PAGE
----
Monday, September 29, 2014

Easy Gluten-free Bread Flour Blend

I have been working to provide my readers and customers with some flour blend recipes so they can enjoy high-quality, home-cooked, gluten-free baked goods.  I have been trying to come up with some flour blends that are easy to make, take few ingredients, and are delicious as well.


Find recipes in the Bread Tab.  It's easy to multiply the recipe to make a big batch if you measure by weight. This blend has a high concentration of whole grains.  If you would like a whiter flour, you can use these same ingredients to make my Rustic White Bread Flour Blend.  Or, of course, you can make your own bread blend!

I use Bob's Red Mill gluten-free flours for my breads.  They are easy to find here in Portland, Oregon.  However, I chose this group of flours because they should be easy to find and inexpensive in many parts of the world.  If you try this blend with other brands of flour, please let me know how it works for you!

Easy Gluten-free Bread Flour Blend




Makes 450g Bread Flour


Blend together thoroughly:

180g sorghum flour
90g millet flour
90g potato starch
90g tapioca flour

Leave separate to blend with the liquid in the recipe:

30g whole psyllium husk

-OR-

20g Finely Ground Psyllium Husk

For freshness, I grind my own psyllium husk in a coffee grinder for 7 seconds.

What I do with my flour blends is make a large batch of 10x or 20x a single recipe and store it in a food bin, which I label with the flour blend type. I buy my food bins at a local Portland restaurant supply store, Rose's Equipment.  You can also buy these online at Amazon (be sure to also order the lid).


Once the blend is mixed thoroughly, I scoop out how much I need per recipe and measure by weight (135g per cup).  This makes cooking gluten free so much faster when I don't have to weigh each type of flour for every recipe!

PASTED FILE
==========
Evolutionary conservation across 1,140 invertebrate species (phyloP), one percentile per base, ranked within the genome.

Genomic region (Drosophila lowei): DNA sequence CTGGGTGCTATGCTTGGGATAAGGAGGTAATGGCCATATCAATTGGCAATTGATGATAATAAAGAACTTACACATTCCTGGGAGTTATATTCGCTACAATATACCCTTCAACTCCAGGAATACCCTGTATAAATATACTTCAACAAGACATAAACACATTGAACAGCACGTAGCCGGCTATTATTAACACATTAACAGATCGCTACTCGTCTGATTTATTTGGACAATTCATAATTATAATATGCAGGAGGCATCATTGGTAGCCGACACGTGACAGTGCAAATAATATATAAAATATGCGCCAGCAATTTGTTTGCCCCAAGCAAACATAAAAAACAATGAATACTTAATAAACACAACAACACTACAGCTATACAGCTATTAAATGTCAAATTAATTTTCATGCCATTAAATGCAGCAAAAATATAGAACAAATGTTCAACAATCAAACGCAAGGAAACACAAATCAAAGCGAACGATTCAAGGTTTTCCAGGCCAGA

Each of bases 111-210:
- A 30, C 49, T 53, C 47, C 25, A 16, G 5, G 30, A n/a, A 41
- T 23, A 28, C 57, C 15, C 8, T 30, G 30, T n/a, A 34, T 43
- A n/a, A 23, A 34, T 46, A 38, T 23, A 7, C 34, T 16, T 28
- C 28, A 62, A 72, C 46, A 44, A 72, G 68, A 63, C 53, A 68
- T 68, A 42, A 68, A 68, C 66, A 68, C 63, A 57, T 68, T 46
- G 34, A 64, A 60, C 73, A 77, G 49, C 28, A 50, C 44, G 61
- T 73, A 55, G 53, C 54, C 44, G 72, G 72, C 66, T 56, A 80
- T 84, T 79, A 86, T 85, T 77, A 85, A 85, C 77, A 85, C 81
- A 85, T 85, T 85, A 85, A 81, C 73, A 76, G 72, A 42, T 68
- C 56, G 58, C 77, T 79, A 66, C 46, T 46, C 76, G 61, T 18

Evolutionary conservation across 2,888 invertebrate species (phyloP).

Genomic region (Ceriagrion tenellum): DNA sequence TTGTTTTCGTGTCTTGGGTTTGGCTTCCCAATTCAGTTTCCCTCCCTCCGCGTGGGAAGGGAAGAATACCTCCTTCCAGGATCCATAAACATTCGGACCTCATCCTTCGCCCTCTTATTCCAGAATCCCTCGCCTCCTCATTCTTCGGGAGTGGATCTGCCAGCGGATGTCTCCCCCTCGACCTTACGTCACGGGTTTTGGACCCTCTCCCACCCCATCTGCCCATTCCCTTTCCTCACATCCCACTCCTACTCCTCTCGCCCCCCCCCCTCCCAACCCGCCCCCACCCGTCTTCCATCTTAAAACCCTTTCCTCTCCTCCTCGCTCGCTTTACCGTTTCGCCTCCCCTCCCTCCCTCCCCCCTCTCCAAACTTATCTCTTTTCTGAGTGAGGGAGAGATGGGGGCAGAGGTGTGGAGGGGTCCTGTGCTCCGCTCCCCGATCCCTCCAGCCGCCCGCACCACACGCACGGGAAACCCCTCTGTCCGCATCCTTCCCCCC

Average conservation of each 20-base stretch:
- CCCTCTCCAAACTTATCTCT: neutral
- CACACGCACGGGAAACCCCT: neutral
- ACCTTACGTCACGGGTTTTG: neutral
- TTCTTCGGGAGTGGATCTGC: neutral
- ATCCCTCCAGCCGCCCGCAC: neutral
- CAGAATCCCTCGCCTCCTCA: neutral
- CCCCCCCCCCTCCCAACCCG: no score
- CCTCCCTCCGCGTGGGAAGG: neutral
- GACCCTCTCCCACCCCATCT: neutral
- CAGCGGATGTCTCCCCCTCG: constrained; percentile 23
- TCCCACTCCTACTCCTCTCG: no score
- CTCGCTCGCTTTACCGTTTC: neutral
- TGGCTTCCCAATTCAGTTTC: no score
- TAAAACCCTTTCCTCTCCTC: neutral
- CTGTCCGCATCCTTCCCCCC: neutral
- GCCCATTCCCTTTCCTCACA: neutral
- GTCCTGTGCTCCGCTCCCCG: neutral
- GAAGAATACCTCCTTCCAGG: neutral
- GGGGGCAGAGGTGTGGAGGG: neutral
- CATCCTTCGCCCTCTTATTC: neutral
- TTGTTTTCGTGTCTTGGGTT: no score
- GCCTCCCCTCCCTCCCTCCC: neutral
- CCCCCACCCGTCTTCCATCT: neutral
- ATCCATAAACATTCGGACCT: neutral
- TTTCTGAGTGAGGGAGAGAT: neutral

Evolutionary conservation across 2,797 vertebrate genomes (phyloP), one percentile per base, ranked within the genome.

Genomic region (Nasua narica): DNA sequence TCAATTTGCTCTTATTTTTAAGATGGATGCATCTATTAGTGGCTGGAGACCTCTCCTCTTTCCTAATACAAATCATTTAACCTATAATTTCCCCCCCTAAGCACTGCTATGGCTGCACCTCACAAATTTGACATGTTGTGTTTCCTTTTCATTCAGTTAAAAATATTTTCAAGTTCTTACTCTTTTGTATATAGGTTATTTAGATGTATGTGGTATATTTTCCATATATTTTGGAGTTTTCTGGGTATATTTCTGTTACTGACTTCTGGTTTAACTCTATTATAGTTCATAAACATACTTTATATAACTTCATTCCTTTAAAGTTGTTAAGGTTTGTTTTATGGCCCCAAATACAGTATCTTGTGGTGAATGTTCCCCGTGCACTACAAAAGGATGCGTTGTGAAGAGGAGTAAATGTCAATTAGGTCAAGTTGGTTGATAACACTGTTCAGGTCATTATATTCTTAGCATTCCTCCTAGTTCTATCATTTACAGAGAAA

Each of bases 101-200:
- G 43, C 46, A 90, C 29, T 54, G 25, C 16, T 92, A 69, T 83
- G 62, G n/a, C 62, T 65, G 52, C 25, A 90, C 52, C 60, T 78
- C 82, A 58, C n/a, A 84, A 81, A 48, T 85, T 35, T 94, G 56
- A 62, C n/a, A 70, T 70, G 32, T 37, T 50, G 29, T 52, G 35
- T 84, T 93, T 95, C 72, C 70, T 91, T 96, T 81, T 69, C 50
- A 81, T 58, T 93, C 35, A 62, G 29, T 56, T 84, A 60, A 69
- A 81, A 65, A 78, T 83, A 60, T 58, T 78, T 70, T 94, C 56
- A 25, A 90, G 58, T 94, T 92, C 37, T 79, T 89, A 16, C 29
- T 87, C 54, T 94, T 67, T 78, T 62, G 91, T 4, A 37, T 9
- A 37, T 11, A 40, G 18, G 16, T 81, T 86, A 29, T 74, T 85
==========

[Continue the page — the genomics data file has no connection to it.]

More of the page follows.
18 comments:

Alex Commerer said...

Looks like a great simple mix - I'll certainly try it. Thanks for the information!

Gina Kelley said...

Thanks for the comment, Alex! I hope you like this bread flour blend.

Kelly A said...

Is this the blend you use for the scones, or do you have a link for that? Thanks so much.

Gina Kelley said...

Kelly - I am still working on developing a new flour blend for the scones. I used to sell a flour for it, but it was complicated to make so I am reluctant to publish the original recipe. As soon as I successfully simplify the GF All-Purpose Flour Blend I'll publish it here on the blog!

Gina Kelley said...

In the mean time, check the comments section of the scone mix for some ideas on what others have tried with the recipe. It's pretty versatile!

Anonymous said...

I have just discovered your website. It is simply amazing! I have an allergy to Psyllium. Would it be possible to substitute Flax seed meal in the flour ingredients? Thanks so much.

Gina Kelley said...

Thanks for the props! I haven't found a substitute for psyllium that can work the same way on its own. Psyllium is just a really strong binder that gels nicely and is very workable, like traditional dough. Flax seed has some of that property to it but it's not as strong. Xanthan gum can work on its own but doesn't make the dough kneadable. I bet a combination of xanthan gum and flax seed could give you shapeable dough, but I don't have exact amounts. Sorry I don't have a recipe for you! This is something I'll work on formulating if I decide to create a cookbook. In the meantime, have you checked out my teff bread recipe? No psyllium! http://glutenfreegourmand.blogspot.com/2011/10/best-teff-sandwich-bread-recipe.html

kattgatt said...


Hi Gina, I am just getting into GF flour blends, and also been researching alternatives to xantham gum. I found that you use psyillium, Yay!, and also found out some are using Glucomannon (konjac root) I have both and will be experimenting.
Now, a question, I have all of the flours except millet, can I use brown rice in place of that, until my millet arrives? Thanks so much!! Kat